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Women's History Month

Discover the history of women in your family, and explore the lives of women who made a difference in the history of our country. Celebrate women's history through photos, documents, words, and deeds.


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Civil War Widows' Pensions

Rebecca Collingwood.jpg
2 images

Rebecca Richardson Collingwood lost her husband, Captain Joseph Collingwood, after the Battle of Fredericksburg where he fought with the Massachusetts 18th Regiment. He was wounded in the thigh and succumbed to his injury, most probably because of infection, on 24 December 1862.

Brady Civil War Photos

B-2003 Miss Edwards in front of Indian Rock,
3 images

Search on "Mrs" or "Miss" to uncover 150 photos of women, taken by Brady and his team in the 1860s.

Ardelia Hall Collection

Ardelia Hall worked extensively from 1954-61 on the project to catalog and research Nazi-looted artifacts, works of art, books, and other valuable materials.

Ardelia Ripley Hall was born 4 December 1899 in Weymouth, Massachusetts. She was a graduate of Smith College.

Explore the Ardelia Hall Collection from the Looted Valuables page within the Holocaust Collection.

Southern Claims Commission

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There are an abundance of claims submitted by women in the Southern Claims Commission files. The reason is most likely that they were alone while husbands, fathers, and brothers were fighting. They needed to prove their loyalty to the northern cause and therefore would probably avoid mention of male relations who were fightging against the North.

Elizabeth Gould of Alexandria, Virginia, is one of many women who received compensation for property confiscated by the Union Army. She received $6,349 (quite a large sum in the day) for 9,625 cords of wood taken from the "Edsall's Hill" tract of land. Her claim begins here.

Louisa Ferguson of Fairfax County, Virginia, claimed $150 for a horse. Her claim rejected. She was born free in about 1804 and eventually married William Ferguson, a slave of a farmer named Dennis Johnson in Fairfax County, Virginia. She had 16 children and supported the Union cause. In her deposition, Louisa says "My father belonged to Gen'l Washington, he was Gen'l Washington's carpenter. Gen'l Washington set him free. and my father afterwards bought my mother and set her free. I was born after my mother was set free." Read more about her case here.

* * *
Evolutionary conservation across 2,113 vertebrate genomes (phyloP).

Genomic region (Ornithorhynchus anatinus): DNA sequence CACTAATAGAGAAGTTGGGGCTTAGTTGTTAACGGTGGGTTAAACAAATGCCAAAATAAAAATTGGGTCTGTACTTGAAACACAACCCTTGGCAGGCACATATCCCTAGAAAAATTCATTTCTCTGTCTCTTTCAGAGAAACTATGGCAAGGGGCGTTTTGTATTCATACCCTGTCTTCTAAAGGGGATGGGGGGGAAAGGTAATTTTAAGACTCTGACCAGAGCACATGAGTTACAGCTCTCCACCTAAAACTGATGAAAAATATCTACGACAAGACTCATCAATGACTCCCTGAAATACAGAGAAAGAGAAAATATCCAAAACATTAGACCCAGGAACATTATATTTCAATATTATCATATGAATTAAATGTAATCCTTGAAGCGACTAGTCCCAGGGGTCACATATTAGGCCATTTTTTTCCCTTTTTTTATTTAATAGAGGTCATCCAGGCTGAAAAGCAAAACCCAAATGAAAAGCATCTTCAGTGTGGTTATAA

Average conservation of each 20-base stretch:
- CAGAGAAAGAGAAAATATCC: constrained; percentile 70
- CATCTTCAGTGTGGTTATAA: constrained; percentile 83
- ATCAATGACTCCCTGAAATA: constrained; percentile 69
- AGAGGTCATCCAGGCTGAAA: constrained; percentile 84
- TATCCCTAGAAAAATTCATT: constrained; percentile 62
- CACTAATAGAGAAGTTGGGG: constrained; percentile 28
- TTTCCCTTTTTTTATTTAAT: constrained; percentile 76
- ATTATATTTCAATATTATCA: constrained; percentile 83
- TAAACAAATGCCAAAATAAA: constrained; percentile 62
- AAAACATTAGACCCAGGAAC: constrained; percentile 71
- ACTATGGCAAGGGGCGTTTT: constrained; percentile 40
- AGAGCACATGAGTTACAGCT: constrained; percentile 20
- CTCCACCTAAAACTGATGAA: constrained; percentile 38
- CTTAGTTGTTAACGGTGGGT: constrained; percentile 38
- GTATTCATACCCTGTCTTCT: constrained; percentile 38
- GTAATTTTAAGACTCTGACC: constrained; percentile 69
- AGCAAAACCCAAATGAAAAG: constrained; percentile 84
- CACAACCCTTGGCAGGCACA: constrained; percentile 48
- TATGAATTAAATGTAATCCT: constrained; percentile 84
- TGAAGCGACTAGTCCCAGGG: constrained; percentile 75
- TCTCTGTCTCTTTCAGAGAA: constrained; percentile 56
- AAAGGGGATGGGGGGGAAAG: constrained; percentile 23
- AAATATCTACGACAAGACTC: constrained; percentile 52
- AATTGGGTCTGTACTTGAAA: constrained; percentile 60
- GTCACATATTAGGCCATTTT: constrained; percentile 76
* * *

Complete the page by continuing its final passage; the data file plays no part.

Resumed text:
Frances Perkins, first woman appointed to Cabinet

Frances Perkins.jpg

Find Frances Perkins on Fold3 in the 1930 census with her family in New York, prior to her appointment as Secretary of Labor under FDR. Information is also at Wikipedia.

Photo above is from the Frances Perkins Center online gallery

Lincoln Assassination Papers: Mary Surratt

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Mary Surratt is one of the accused in the assassination of President Abraham Lincoln.

Captain Kathleen Nash Durant

Captain Kathleen Nash Durant, Major Jack W. Durant, and Colonel David F. Watson conspired to keep jewels of the House of Hesse and other property discovered in Schloss Friedrichshof at Kronberg, and smuggle them into the United States. The valuables were ultimately returned to the Hesse family and the three officers imprisoned. The trial documents include depositions, photographs, pleas and sentencing.

Learn more about Durant and her co-consipirators within the documents in the Hesse Crown Jewels Court-Martial case and on the Fold3 description page.

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